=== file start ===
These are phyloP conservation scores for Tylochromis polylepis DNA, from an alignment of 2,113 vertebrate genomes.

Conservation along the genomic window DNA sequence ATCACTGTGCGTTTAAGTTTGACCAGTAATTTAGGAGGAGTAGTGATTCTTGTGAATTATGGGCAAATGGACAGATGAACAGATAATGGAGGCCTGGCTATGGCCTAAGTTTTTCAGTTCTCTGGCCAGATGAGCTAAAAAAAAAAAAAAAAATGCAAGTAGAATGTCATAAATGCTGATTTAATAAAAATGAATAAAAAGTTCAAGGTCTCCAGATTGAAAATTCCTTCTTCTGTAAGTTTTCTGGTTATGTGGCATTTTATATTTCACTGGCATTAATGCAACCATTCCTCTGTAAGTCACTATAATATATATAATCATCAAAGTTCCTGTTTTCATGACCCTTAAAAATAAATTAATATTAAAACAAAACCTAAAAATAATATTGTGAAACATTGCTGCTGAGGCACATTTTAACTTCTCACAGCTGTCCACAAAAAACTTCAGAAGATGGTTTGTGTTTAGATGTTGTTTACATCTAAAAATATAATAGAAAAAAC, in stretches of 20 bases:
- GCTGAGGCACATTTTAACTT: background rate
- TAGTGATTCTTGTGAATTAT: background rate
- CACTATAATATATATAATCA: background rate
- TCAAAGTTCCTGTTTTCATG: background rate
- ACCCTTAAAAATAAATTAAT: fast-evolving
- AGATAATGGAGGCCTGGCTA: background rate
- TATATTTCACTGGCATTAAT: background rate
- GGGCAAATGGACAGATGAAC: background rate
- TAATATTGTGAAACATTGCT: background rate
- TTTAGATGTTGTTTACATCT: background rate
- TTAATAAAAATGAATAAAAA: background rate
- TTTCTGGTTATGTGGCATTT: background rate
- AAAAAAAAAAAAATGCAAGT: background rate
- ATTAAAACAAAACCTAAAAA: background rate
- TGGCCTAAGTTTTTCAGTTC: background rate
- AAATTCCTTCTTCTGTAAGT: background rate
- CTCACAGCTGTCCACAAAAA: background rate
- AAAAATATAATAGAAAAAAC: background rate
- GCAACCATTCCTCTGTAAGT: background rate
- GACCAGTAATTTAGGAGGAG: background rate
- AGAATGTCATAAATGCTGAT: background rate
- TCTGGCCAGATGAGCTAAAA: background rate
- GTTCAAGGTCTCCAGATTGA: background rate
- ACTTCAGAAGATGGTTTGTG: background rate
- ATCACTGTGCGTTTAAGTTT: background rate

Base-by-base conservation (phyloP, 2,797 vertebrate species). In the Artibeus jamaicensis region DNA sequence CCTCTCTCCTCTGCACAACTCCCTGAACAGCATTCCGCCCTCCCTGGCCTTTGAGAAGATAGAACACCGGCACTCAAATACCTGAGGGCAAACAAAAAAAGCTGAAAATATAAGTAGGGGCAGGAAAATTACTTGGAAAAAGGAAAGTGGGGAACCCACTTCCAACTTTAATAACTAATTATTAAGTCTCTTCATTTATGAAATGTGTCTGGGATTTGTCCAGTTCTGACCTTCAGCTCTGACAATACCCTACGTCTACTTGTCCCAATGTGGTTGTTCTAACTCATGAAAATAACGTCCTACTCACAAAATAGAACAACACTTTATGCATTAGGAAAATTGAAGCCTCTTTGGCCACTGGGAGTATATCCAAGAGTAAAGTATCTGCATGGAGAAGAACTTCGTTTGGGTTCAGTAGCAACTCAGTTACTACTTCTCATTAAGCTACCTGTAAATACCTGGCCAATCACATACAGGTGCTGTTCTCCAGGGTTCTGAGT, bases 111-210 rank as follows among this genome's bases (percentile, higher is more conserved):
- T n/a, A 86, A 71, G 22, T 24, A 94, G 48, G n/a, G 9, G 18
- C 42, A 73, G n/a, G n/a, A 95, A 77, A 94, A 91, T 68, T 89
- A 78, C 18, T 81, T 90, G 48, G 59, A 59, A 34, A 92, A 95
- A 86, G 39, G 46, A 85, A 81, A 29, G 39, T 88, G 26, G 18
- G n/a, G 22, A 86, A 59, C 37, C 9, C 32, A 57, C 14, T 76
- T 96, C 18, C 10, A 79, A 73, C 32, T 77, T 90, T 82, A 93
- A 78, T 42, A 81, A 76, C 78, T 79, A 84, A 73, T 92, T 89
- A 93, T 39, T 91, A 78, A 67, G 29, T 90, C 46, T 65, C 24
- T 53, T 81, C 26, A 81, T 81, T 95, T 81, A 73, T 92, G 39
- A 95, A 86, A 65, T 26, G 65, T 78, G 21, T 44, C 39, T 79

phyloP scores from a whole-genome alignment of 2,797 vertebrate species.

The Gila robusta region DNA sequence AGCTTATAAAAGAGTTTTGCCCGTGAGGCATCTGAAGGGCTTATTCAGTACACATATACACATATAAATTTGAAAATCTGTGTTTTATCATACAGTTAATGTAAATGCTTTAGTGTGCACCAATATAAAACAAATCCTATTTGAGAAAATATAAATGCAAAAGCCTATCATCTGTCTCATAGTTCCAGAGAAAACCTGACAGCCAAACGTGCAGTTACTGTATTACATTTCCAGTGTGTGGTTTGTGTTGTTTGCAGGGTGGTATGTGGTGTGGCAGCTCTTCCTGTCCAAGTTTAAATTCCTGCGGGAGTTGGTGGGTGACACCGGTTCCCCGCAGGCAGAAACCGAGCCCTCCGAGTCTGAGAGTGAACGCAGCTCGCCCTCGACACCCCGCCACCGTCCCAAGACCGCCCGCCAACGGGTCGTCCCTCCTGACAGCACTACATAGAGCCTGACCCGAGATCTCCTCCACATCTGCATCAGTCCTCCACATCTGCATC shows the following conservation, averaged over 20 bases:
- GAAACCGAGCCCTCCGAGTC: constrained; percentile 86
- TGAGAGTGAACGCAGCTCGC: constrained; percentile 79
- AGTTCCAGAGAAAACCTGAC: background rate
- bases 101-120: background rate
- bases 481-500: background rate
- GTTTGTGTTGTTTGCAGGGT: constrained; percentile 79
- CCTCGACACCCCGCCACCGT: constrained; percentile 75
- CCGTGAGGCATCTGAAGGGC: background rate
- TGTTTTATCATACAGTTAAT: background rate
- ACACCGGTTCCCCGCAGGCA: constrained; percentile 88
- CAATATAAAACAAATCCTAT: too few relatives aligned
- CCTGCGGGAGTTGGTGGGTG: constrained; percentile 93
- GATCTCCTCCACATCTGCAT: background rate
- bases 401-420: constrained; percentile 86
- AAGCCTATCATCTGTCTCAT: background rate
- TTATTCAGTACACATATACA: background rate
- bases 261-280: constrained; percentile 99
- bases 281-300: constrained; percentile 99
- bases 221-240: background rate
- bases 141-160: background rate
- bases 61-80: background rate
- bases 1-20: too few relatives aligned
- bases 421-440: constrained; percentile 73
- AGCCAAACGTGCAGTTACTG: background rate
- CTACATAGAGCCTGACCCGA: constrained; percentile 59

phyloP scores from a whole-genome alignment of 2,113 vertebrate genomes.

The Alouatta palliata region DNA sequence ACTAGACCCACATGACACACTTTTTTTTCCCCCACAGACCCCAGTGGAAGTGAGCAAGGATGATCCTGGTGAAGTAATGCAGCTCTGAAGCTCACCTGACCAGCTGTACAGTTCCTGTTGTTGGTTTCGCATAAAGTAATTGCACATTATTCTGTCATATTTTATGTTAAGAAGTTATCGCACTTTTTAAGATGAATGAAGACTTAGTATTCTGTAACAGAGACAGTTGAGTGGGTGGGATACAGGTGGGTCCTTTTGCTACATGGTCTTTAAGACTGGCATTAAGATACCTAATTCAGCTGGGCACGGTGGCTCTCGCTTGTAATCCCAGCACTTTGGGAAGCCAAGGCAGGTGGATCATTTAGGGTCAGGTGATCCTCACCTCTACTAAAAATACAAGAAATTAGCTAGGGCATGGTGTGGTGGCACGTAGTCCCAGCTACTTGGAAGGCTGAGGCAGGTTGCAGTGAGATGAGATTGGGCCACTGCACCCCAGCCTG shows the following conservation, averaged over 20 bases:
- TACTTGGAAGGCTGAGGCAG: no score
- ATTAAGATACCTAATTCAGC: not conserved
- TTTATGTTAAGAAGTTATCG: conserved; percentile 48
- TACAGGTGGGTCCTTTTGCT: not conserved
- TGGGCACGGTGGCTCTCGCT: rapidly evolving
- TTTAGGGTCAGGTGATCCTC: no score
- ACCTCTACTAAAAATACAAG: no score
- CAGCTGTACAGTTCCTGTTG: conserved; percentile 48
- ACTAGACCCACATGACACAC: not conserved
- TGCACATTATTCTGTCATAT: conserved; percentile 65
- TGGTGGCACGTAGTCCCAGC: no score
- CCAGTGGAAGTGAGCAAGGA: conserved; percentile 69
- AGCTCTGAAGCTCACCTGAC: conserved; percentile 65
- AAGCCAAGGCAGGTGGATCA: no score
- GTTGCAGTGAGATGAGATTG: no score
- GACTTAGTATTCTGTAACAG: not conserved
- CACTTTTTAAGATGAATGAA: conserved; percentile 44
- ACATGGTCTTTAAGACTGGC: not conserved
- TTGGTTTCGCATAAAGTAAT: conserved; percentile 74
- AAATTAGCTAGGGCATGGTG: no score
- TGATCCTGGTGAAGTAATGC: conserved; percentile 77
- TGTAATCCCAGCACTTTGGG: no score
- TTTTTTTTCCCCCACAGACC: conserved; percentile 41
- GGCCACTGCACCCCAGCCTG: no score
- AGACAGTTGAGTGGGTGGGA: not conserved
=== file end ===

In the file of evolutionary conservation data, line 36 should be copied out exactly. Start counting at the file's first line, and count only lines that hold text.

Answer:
- A 93, T 39, T 91, A 78, A 67, G 29, T 90, C 46, T 65, C 24